Monthly Archives: January 2013

Six Teaching Tools for Black History Month | Edutopia

Great resources!

Six Teaching Tools for Black History Month | Edutopia.

Teaching Without Tests

This is teaching as it should be!  Allowing students to have a choice in demonstrating their knowledge is definitely differentiating and acceptance that one size does not fit all – in teaching, learning, or assessment!  Thanks for sharing Nicholas!

Teaching Without Tests.

Colin Powell: Kids need structure

A great talk!  Helps us learn that students are more than a grade on a piece of paper.  Just look at what a straight “C” student can do with the right structure!

Another great talk from TED!

Music and its importance to learning

I was once asked what my greatest personal accomplishment was.  My answer was a no-brainer.  My greatest personal accomplishment was
overcoming a birth defect to go on to make a living for many years as a
professional vocalist, then teacher.

I was born with a hemangioma under my tongue which prevented me from speaking normally until after surgery at the age of five. The doctors said surgery would be too dangerous to attempt before then.  It turned out that the age of five was almost too dangerous.  As doctors were about to do a tracheotomy due to swelling, I began to breathe normally.  I suspect God had a long list of things for me to carry out with my voice!  🙂  Healing wasn’t easy and I had just come through years of being teased by other children.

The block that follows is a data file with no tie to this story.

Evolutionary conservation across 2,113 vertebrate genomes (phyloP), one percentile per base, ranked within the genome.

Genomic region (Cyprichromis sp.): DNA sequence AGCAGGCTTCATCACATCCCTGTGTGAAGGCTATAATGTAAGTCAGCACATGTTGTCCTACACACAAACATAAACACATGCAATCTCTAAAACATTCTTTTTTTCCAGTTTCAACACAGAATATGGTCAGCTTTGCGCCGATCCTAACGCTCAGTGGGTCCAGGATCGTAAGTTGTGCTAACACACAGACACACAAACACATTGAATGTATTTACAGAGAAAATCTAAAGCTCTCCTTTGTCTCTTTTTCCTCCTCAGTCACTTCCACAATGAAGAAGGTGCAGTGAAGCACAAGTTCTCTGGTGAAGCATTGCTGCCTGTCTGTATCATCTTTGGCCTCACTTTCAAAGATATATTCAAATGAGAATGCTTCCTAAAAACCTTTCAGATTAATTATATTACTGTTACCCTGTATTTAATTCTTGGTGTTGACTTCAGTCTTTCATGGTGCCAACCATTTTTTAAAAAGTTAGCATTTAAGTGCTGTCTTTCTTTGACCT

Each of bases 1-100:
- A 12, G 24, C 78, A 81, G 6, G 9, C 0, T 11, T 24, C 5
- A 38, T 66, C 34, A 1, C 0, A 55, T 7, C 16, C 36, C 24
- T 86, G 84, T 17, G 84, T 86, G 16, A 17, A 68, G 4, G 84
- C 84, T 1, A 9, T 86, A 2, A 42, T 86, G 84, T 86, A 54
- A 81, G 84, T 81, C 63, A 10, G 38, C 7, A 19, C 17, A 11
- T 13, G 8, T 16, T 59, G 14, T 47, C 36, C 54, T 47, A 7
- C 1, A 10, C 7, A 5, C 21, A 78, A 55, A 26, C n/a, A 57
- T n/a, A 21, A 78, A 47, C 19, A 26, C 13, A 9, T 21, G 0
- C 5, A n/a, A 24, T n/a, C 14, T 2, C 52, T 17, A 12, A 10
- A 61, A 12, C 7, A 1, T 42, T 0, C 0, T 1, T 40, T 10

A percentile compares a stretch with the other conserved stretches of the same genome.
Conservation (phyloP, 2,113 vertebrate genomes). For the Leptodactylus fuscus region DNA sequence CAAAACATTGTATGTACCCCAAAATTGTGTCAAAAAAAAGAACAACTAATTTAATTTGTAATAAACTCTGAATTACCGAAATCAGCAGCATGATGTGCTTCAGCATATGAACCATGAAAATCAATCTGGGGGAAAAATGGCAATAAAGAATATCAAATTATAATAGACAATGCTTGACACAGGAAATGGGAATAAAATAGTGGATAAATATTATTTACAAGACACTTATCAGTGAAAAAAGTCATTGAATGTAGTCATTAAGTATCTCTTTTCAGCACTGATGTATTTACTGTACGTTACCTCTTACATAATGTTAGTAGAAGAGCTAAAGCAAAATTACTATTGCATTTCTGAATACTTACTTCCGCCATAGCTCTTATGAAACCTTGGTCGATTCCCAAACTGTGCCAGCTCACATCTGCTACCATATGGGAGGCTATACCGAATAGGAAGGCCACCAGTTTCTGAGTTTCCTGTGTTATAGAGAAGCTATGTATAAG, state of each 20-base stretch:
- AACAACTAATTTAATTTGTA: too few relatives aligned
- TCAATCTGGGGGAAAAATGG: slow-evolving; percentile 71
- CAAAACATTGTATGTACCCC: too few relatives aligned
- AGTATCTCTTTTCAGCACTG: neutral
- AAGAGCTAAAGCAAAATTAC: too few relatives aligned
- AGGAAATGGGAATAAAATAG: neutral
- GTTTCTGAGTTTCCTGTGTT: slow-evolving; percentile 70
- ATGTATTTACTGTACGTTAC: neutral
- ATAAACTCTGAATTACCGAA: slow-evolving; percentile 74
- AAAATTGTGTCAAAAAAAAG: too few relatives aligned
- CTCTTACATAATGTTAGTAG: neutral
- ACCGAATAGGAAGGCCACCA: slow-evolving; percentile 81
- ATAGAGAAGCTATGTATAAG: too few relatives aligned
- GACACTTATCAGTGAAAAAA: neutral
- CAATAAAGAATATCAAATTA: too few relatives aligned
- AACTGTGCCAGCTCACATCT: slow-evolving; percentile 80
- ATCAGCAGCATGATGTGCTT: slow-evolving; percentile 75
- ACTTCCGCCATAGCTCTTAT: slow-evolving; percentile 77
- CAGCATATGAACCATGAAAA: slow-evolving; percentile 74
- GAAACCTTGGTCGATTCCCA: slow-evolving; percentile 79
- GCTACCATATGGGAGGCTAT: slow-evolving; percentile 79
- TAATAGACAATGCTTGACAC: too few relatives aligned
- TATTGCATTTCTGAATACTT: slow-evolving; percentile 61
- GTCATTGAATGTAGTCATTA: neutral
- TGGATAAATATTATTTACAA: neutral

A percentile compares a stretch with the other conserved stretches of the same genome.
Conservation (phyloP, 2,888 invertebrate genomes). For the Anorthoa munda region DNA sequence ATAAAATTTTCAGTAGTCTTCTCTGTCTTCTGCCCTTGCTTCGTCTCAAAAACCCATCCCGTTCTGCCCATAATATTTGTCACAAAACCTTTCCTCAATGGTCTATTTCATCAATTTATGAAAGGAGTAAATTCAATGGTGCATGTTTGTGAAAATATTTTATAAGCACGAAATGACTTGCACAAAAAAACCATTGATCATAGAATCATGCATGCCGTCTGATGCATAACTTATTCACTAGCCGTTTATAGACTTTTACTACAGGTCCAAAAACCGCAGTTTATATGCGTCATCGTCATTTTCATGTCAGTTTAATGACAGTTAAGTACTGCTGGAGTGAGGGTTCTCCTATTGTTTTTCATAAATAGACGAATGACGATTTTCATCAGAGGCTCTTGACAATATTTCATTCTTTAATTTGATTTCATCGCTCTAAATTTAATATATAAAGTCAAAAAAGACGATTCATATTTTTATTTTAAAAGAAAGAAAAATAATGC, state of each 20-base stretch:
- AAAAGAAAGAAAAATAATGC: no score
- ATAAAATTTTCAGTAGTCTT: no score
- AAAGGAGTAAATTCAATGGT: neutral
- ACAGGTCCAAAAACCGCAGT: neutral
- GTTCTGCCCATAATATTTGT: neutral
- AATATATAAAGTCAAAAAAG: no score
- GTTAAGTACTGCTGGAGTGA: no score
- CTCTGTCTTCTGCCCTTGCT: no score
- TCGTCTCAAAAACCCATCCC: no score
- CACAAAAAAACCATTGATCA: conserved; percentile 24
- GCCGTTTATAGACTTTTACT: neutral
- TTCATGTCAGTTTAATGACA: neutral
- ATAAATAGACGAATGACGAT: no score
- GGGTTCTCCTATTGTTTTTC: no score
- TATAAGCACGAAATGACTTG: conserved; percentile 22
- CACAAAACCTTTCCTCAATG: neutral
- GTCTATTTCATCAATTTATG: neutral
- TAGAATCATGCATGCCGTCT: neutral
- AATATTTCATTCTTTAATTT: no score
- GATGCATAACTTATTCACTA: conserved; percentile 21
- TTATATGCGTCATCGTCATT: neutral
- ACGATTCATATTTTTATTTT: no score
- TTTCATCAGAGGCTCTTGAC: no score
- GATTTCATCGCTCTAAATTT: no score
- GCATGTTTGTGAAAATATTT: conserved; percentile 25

The taunting left me embarrassed to speak so my parents encouraged me to sing to use my voice.  That I did! After surgery, my singing and a short stint in speech class found me off and running! (Or I should say “talking and singing”!)

Though my shyness remained, my junior high school music teacher helped me realize I had talent and encouraged me to use it. Because of his encouragement, I held many leading roles in high school and college theatre productions and went on to earn a living as a professional vocalist for many years before becoming a teacher.

MB900184975I have long shared with colleagues the importance of using music in the classroom – no matter student age.  I was thrilled to meet with my neurologist to review an MRI of my brain after falling and badly hitting my head weeks earlier.  He shared the pictures stating,  “All is well – you have a highly developed brain – especially your cerebellum.”